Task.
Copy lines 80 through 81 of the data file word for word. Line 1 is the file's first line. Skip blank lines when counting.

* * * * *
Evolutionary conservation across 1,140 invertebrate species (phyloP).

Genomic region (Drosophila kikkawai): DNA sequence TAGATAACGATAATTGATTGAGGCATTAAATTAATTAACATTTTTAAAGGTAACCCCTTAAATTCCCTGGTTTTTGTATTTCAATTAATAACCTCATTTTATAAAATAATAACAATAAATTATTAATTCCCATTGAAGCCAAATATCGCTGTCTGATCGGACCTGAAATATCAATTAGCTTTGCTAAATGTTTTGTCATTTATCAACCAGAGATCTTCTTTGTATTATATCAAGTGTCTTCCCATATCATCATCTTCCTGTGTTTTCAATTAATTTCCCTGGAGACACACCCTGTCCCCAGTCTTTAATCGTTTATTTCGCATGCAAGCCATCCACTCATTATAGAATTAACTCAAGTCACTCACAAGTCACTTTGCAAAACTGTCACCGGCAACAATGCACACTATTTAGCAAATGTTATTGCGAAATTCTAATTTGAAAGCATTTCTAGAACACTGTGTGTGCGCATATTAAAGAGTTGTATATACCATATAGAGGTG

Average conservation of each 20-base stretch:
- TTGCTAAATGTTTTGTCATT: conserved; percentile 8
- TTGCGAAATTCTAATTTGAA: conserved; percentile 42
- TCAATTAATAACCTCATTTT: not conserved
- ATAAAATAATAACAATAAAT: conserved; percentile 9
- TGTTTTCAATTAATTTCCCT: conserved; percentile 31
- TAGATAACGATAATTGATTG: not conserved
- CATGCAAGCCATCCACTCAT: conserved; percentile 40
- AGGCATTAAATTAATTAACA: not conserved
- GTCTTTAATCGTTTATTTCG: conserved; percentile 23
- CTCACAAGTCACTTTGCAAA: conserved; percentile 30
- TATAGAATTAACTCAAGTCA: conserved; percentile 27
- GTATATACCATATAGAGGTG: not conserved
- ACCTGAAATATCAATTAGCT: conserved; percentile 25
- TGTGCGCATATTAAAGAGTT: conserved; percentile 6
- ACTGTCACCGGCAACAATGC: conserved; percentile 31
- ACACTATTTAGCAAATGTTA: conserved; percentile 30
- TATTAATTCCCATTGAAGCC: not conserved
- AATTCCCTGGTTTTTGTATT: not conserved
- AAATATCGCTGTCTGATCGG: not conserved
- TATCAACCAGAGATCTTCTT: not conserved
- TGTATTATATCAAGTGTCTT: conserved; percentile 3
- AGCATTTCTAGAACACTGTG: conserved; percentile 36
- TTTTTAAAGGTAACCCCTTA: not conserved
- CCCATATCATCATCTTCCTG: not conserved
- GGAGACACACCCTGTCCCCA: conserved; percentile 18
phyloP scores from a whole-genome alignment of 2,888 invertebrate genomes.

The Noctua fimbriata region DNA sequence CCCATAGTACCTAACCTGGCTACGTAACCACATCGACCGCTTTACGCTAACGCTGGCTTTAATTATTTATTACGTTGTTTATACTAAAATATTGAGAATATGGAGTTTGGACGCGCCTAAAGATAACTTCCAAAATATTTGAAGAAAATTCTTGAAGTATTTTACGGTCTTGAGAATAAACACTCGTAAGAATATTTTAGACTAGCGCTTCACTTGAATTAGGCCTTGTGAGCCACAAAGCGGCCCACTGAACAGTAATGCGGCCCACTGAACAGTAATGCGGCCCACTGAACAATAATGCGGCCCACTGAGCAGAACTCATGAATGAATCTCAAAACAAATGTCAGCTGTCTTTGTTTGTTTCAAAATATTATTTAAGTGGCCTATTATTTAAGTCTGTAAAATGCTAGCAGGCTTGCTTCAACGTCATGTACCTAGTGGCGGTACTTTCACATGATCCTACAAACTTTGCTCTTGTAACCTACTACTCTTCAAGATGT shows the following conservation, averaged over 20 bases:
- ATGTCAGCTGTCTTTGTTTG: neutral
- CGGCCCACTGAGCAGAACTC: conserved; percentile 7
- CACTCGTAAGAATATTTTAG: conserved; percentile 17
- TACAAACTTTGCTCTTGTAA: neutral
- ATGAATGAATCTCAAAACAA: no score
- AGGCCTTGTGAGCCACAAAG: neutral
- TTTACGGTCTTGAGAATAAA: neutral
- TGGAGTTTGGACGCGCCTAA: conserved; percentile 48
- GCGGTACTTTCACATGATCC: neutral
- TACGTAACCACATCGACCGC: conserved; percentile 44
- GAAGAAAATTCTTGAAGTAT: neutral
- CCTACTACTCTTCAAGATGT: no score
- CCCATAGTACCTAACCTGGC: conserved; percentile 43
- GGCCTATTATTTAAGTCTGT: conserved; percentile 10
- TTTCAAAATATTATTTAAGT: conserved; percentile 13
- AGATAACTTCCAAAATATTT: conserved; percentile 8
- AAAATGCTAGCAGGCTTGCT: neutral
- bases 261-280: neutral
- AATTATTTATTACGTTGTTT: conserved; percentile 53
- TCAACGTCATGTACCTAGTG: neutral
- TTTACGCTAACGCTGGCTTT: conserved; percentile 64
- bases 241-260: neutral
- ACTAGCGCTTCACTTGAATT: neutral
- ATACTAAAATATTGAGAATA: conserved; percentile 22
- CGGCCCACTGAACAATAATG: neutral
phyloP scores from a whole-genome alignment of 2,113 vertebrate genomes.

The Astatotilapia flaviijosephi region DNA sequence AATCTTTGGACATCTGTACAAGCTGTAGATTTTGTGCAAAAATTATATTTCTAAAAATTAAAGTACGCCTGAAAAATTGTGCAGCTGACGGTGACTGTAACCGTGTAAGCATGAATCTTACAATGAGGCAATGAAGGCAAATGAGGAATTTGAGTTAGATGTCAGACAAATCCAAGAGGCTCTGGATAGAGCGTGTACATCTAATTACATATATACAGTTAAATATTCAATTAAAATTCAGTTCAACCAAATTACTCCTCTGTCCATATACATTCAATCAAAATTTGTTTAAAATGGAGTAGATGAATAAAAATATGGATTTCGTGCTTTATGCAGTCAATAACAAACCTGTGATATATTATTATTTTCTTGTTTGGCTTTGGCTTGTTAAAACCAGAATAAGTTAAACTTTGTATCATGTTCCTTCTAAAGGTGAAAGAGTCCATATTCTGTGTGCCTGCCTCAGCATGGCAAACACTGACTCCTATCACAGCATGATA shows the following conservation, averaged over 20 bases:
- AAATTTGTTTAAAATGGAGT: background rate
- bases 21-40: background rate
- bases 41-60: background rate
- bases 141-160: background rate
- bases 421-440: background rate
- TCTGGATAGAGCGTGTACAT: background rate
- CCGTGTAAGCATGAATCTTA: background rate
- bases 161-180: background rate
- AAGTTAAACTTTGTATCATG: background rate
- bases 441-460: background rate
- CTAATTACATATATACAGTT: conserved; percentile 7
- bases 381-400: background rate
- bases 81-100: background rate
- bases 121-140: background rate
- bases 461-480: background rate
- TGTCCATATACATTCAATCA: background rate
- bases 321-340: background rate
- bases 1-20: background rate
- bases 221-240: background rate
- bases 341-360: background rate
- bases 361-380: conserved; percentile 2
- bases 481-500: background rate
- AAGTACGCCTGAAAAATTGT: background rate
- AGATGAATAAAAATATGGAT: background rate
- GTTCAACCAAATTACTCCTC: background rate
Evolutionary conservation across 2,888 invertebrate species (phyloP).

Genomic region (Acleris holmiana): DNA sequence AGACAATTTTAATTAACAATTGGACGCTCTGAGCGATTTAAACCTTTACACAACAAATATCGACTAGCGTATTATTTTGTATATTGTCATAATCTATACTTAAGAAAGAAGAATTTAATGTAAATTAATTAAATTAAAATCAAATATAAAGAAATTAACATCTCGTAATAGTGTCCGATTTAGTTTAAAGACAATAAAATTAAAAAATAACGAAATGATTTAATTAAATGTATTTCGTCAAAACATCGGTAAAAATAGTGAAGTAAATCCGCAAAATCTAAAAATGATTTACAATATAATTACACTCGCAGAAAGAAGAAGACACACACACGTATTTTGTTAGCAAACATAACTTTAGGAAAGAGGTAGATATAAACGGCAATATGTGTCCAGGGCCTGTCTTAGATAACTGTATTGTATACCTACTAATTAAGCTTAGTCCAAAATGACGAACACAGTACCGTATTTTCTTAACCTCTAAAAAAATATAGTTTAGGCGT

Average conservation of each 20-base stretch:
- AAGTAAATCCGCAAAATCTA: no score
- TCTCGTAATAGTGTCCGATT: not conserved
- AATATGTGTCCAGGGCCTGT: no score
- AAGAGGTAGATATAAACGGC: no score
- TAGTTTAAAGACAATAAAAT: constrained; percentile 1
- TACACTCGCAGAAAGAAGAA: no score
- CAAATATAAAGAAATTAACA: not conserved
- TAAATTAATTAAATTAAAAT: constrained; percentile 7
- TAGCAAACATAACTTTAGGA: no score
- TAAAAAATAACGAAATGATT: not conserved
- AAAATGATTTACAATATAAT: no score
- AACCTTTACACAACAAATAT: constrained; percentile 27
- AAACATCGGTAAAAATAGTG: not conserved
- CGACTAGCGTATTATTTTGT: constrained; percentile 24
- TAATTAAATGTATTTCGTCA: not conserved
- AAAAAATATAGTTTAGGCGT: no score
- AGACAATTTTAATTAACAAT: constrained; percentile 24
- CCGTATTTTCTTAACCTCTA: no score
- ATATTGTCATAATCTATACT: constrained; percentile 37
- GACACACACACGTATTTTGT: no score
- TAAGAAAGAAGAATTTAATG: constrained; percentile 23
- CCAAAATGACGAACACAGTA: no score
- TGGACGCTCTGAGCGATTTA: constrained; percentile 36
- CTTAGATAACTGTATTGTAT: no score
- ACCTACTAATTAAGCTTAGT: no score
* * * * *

- AAGTACGCCTGAAAAATTGT: background rate
- AGATGAATAAAAATATGGAT: background rate